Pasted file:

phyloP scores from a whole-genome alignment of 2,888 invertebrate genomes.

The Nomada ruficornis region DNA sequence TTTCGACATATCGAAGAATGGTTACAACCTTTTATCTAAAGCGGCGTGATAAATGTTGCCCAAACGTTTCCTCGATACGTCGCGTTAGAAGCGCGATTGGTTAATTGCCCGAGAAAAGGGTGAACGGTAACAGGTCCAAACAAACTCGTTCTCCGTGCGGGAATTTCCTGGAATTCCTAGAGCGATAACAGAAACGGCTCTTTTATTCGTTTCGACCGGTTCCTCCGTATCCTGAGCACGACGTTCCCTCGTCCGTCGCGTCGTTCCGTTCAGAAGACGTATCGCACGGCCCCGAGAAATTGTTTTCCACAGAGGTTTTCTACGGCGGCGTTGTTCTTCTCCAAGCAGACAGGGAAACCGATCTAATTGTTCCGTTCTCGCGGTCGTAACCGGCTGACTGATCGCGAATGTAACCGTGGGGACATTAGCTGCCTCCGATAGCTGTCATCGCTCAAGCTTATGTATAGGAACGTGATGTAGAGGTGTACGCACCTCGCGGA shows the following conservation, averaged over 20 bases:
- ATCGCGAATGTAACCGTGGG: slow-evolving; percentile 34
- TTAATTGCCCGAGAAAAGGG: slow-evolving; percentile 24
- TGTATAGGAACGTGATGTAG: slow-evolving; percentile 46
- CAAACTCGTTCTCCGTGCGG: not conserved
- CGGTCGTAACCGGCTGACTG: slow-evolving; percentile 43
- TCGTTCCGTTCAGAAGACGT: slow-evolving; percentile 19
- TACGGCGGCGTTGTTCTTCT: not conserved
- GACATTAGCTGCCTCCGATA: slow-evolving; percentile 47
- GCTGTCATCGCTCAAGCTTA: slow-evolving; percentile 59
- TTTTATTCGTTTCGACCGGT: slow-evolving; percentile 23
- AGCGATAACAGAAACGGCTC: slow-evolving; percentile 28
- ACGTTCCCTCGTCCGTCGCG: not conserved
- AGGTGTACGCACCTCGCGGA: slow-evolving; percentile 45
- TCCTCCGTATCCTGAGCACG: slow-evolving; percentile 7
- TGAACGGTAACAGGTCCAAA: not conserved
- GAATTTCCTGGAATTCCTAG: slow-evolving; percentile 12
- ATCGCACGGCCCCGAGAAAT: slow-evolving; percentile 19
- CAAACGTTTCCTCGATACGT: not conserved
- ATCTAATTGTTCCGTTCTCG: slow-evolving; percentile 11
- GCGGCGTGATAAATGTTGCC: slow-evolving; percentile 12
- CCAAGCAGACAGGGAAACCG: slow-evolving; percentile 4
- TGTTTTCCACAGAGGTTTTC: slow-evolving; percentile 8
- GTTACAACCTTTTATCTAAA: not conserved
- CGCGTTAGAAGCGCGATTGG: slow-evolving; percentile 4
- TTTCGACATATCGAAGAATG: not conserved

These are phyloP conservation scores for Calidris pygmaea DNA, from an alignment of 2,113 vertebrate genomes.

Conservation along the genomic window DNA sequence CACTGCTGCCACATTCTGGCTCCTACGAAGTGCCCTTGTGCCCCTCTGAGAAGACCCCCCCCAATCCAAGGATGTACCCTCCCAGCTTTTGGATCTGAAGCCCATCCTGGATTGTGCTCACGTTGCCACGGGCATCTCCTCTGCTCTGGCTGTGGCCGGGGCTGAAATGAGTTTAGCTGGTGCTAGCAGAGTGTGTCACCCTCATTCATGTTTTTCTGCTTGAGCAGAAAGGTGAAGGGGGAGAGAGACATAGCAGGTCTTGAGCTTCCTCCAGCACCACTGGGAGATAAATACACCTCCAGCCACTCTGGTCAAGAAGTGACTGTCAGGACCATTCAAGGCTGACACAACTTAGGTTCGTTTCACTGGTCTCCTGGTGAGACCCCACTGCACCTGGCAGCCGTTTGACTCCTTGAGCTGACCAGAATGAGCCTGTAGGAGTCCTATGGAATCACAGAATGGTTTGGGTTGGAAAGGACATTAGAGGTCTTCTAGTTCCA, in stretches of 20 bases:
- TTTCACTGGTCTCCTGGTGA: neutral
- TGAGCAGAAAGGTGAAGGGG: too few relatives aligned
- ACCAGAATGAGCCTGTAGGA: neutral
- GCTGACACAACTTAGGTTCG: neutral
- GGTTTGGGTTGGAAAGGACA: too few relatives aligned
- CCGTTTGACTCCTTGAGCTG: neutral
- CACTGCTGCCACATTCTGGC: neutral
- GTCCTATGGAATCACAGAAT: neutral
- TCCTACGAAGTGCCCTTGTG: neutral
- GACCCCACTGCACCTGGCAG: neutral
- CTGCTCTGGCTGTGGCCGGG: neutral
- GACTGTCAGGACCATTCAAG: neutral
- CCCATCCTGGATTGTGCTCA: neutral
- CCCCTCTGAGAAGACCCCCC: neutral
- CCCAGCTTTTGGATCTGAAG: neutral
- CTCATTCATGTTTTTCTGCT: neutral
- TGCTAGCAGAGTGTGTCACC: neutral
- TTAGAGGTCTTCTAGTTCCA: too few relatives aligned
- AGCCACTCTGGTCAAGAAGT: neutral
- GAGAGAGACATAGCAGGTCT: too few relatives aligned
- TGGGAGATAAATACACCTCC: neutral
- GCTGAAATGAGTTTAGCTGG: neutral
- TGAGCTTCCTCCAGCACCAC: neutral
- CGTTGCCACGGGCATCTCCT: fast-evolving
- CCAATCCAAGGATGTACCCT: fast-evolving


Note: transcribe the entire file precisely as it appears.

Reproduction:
phyloP scores from a whole-genome alignment of 2,888 invertebrate genomes.

The Nomada ruficornis region DNA sequence TTTCGACATATCGAAGAATGGTTACAACCTTTTATCTAAAGCGGCGTGATAAATGTTGCCCAAACGTTTCCTCGATACGTCGCGTTAGAAGCGCGATTGGTTAATTGCCCGAGAAAAGGGTGAACGGTAACAGGTCCAAACAAACTCGTTCTCCGTGCGGGAATTTCCTGGAATTCCTAGAGCGATAACAGAAACGGCTCTTTTATTCGTTTCGACCGGTTCCTCCGTATCCTGAGCACGACGTTCCCTCGTCCGTCGCGTCGTTCCGTTCAGAAGACGTATCGCACGGCCCCGAGAAATTGTTTTCCACAGAGGTTTTCTACGGCGGCGTTGTTCTTCTCCAAGCAGACAGGGAAACCGATCTAATTGTTCCGTTCTCGCGGTCGTAACCGGCTGACTGATCGCGAATGTAACCGTGGGGACATTAGCTGCCTCCGATAGCTGTCATCGCTCAAGCTTATGTATAGGAACGTGATGTAGAGGTGTACGCACCTCGCGGA shows the following conservation, averaged over 20 bases:
- ATCGCGAATGTAACCGTGGG: slow-evolving; percentile 34
- TTAATTGCCCGAGAAAAGGG: slow-evolving; percentile 24
- TGTATAGGAACGTGATGTAG: slow-evolving; percentile 46
- CAAACTCGTTCTCCGTGCGG: not conserved
- CGGTCGTAACCGGCTGACTG: slow-evolving; percentile 43
- TCGTTCCGTTCAGAAGACGT: slow-evolving; percentile 19
- TACGGCGGCGTTGTTCTTCT: not conserved
- GACATTAGCTGCCTCCGATA: slow-evolving; percentile 47
- GCTGTCATCGCTCAAGCTTA: slow-evolving; percentile 59
- TTTTATTCGTTTCGACCGGT: slow-evolving; percentile 23
- AGCGATAACAGAAACGGCTC: slow-evolving; percentile 28
- ACGTTCCCTCGTCCGTCGCG: not conserved
- AGGTGTACGCACCTCGCGGA: slow-evolving; percentile 45
- TCCTCCGTATCCTGAGCACG: slow-evolving; percentile 7
- TGAACGGTAACAGGTCCAAA: not conserved
- GAATTTCCTGGAATTCCTAG: slow-evolving; percentile 12
- ATCGCACGGCCCCGAGAAAT: slow-evolving; percentile 19
- CAAACGTTTCCTCGATACGT: not conserved
- ATCTAATTGTTCCGTTCTCG: slow-evolving; percentile 11
- GCGGCGTGATAAATGTTGCC: slow-evolving; percentile 12
- CCAAGCAGACAGGGAAACCG: slow-evolving; percentile 4
- TGTTTTCCACAGAGGTTTTC: slow-evolving; percentile 8
- GTTACAACCTTTTATCTAAA: not conserved
- CGCGTTAGAAGCGCGATTGG: slow-evolving; percentile 4
- TTTCGACATATCGAAGAATG: not conserved

These are phyloP conservation scores for Calidris pygmaea DNA, from an alignment of 2,113 vertebrate genomes.

Conservation along the genomic window DNA sequence CACTGCTGCCACATTCTGGCTCCTACGAAGTGCCCTTGTGCCCCTCTGAGAAGACCCCCCCCAATCCAAGGATGTACCCTCCCAGCTTTTGGATCTGAAGCCCATCCTGGATTGTGCTCACGTTGCCACGGGCATCTCCTCTGCTCTGGCTGTGGCCGGGGCTGAAATGAGTTTAGCTGGTGCTAGCAGAGTGTGTCACCCTCATTCATGTTTTTCTGCTTGAGCAGAAAGGTGAAGGGGGAGAGAGACATAGCAGGTCTTGAGCTTCCTCCAGCACCACTGGGAGATAAATACACCTCCAGCCACTCTGGTCAAGAAGTGACTGTCAGGACCATTCAAGGCTGACACAACTTAGGTTCGTTTCACTGGTCTCCTGGTGAGACCCCACTGCACCTGGCAGCCGTTTGACTCCTTGAGCTGACCAGAATGAGCCTGTAGGAGTCCTATGGAATCACAGAATGGTTTGGGTTGGAAAGGACATTAGAGGTCTTCTAGTTCCA, in stretches of 20 bases:
- TTTCACTGGTCTCCTGGTGA: neutral
- TGAGCAGAAAGGTGAAGGGG: too few relatives aligned
- ACCAGAATGAGCCTGTAGGA: neutral
- GCTGACACAACTTAGGTTCG: neutral
- GGTTTGGGTTGGAAAGGACA: too few relatives aligned
- CCGTTTGACTCCTTGAGCTG: neutral
- CACTGCTGCCACATTCTGGC: neutral
- GTCCTATGGAATCACAGAAT: neutral
- TCCTACGAAGTGCCCTTGTG: neutral
- GACCCCACTGCACCTGGCAG: neutral
- CTGCTCTGGCTGTGGCCGGG: neutral
- GACTGTCAGGACCATTCAAG: neutral
- CCCATCCTGGATTGTGCTCA: neutral
- CCCCTCTGAGAAGACCCCCC: neutral
- CCCAGCTTTTGGATCTGAAG: neutral
- CTCATTCATGTTTTTCTGCT: neutral
- TGCTAGCAGAGTGTGTCACC: neutral
- TTAGAGGTCTTCTAGTTCCA: too few relatives aligned
- AGCCACTCTGGTCAAGAAGT: neutral
- GAGAGAGACATAGCAGGTCT: too few relatives aligned
- TGGGAGATAAATACACCTCC: neutral
- GCTGAAATGAGTTTAGCTGG: neutral
- TGAGCTTCCTCCAGCACCAC: neutral
- CGTTGCCACGGGCATCTCCT: fast-evolving
- CCAATCCAAGGATGTACCCT: fast-evolving